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The U.S. stock market ended the first trading week in February with huge losses. The DJIA lost 1.59% for the week, while the S&P 500 lost 3.26%. The Nasdaq was down 5.5% on the week and the Russell 2000 was lower by 4.79%.

For the year 2016, the DJIA is down 7%, the S&P is down 8.17%, the Nasdaq has lost 12.93%, and the Russell 2000 has lost 13.22%.

If that is not bad enough, the Russell 2000 is down an incredible 24% from its June 2015 high and the Nasdaq is lower by 16% from its July 2015 high.

Folks, we appear to be heading much lower during the course of 2016, so prepare yourself for what lies ahead. It will not be a pretty picture.

The Bureau Of Labor Statistics reported non-farm payrolls on Friday morning that came in up 151,000, with the unemployment rate at 4.9%. That was a big miss in jobs added.

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However, unless we see a number of new jobs added at a very disappointing clip, say less than 100,000 during the next jobs report, it would appear that the Fed and Janet Yellen are still on course for a March interest rate increase at the next meeting. Things could change if the stock market continues to go down and the S&P losses another 200 points or so from these levels.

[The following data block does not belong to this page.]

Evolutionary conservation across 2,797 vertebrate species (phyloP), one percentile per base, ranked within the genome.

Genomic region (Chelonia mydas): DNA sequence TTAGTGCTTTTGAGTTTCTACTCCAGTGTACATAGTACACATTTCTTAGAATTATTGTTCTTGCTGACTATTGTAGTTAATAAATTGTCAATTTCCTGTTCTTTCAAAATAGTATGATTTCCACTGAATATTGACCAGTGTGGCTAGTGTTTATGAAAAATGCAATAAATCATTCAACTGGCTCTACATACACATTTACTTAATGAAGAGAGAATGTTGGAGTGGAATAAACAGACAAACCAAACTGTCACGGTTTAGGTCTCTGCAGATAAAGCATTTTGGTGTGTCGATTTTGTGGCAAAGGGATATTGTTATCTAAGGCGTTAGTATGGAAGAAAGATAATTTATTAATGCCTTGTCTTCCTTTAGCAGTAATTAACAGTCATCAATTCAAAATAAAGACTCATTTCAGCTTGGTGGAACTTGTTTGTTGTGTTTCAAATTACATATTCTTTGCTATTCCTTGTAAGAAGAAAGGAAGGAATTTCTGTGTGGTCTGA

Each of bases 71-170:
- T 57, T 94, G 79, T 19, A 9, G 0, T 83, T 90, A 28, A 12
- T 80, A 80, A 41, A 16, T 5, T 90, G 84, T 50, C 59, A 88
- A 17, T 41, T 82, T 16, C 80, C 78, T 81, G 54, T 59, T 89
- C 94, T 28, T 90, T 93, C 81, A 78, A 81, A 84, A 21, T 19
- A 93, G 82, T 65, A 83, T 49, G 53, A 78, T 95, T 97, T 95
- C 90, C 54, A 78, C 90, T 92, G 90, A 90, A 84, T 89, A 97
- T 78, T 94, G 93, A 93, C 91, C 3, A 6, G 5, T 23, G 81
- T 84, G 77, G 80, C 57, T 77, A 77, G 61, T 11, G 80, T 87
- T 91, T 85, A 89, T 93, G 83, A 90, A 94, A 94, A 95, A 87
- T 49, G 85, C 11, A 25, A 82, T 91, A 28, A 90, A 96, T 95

The markets appear to be thinking that the Fed is done raising rates in 2016, so another shock to the system of raising rates at the March meeting will continue to send the stock market much lower. In the meantime, stay extremely defensive, and if you find the need to buy stocks in the market, make your trades short and quick.

Attached is the daily chart of the Nasdaq that clearly shows that the index is trading near the bottom of its daily risk range and appears to be on the verge of breaking below once again as it did in mid January. These breaks below range are bearish trends, not bullish. The Russell 2000 has a very similar appearance.

Is anyone talking about Gold yet? I am. I am extremely bullish on the metal in 2016.

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This article is commentary by an independent contributor. At the time of publication, the author held no positions in the stocks mentioned.